As any Internet marketer will tell you, SEO is difficult to explain. Optimization is a complicated process, and it’s not exactly easy to put into words for someone completely unfamiliar with it — and there are a lot of unfamiliar people out there. Even with SEO’s surge in popularity over the past years, very few outside of the industry know what SEOs do on a daily basis.
The short answer is: a lot. However, that doesn’t fully answer the question. In general, SEOs work to make websites more visible and profitable online. And while that may sound vague, it’s only because SEO is impossible to fully explain in just one sentence.
For people who prefer details, these are just a few of the most important tasks an SEO performs in their day-to-day work.
SEO and good copywriting are two peas in a pod when it comes to your online presence.
If you want to create exceptional content that people will love to read, then you need to write it well. But if you publish online, potential readers and customers can only find what you’ve written if it’s optimized.
The combination of SEO and copywriting is a hybrid field in marketing that is built equally on creativity and data. Creativity is essential for framing an idea in a unique and compelling way that makes site visitors want to read more. Data comes from keyword and demographic research, which make it possible target potential readers and — in the best cases — convert more customers.
When you combine copywriting and SEO, the end result is a new page on your site that readers will enjoy and search engines will easily find.
If you own or manage a website, you know that there a few key metrics that indicate success. And regardless of your industry or company goals, one metric is universal: traffic.
The number of daily or monthly visitors your site receives is easy to measure, monitor, and report. It provides a simple way to look at your site’s growth over time, and can give you an idea of whether or not your online marketing efforts are working – right? Not necessarily.
Website traffic is a simple metric on the surface, but unfortunately, there’s a little more to it than just counting visitors. Today, I’ll clear up a few common misconceptions about measuring and increasing website traffic.
Today marks one month from “Mobilegeddon,” and Google’s mobile-friendly algorithm is in full swing. This means that it’s now more important than ever to have a website that’s accessible across multiple platforms and devices – or is it?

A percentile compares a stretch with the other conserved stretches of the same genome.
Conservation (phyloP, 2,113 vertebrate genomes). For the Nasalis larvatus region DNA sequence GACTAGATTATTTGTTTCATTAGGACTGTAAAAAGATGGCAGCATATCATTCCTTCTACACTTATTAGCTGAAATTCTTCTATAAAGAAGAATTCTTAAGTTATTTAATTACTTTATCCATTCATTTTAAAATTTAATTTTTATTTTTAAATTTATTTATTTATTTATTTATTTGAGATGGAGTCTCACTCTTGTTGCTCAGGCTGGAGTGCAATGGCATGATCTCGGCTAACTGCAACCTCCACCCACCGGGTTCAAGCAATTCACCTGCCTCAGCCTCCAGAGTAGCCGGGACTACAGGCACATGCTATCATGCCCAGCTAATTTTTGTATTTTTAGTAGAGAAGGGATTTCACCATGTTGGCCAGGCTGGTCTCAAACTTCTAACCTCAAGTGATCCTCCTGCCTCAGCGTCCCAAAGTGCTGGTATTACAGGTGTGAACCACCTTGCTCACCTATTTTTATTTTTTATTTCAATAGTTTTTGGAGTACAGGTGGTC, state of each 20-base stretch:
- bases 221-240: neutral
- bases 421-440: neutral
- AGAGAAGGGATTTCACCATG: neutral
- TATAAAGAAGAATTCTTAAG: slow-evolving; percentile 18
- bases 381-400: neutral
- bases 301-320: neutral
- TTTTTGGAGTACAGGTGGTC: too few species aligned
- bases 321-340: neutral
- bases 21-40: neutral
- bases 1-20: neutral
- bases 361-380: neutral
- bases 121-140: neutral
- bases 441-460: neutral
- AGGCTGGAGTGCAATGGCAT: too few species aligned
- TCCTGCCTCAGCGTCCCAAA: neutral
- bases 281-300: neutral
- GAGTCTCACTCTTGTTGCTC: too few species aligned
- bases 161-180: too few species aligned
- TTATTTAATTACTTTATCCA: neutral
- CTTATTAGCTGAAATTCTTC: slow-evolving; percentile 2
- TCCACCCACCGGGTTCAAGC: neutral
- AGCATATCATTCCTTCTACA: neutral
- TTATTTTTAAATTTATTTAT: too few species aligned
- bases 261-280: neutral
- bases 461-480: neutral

A lot of people who were expecting something dramatic are now asking, “What did Mobilegeddon actually do? I didn’t see any changes.” At WebFX, our response to questions regarding the impact of mobile-friendliness is typically that it varies by industry. But now that these questions are becoming increasingly frequent, we wanted some data to back us up. In order to find it, we did a little research of our own on which industries are the most (and least) mobile-friendly.
But before we jump into that data, let’s look at the effects of Mobilegeddon so far.
Those beautiful yellow stars that appear just under page titles in search results are a shining opportunity to tell searchers that you are trustworthy. And you’d be surprised at how easily you can implement them on your site!
Some companies see an increase in clickthrough-rate as great as 20%-30% after implementing star ratings in their search results. It works like a referral, in a sense. In the same way that people are more likely to purchase a product a friend recommends, users understand that stars are representative of someone’s experiences with a product or brand.
Searchers are more likely to trust a website listing with a favorable star rating than a website without one. It’s a confidence (and clickthrough) booster!
Let’s take a look at the three ways that you can add star ratings to search results for your website, location, or products.
So your time and effort has paid off, and you’re ranking number 1 on the Google search results page for your targeted keywords. What now?
If your answer is “sit back and enjoy the traffic,” I’ve got some bad news: you’re not finished. Considering that the first result in Google’s search results receives about 33 percent of the clicks on the page, there are going to be plenty of competitors attempting to take that spot away from you.
So how do you hold on to the coveted position you’ve acquired? Here are a few SEO tips for your top ranking company that will help you be proactive in maintaining your spot.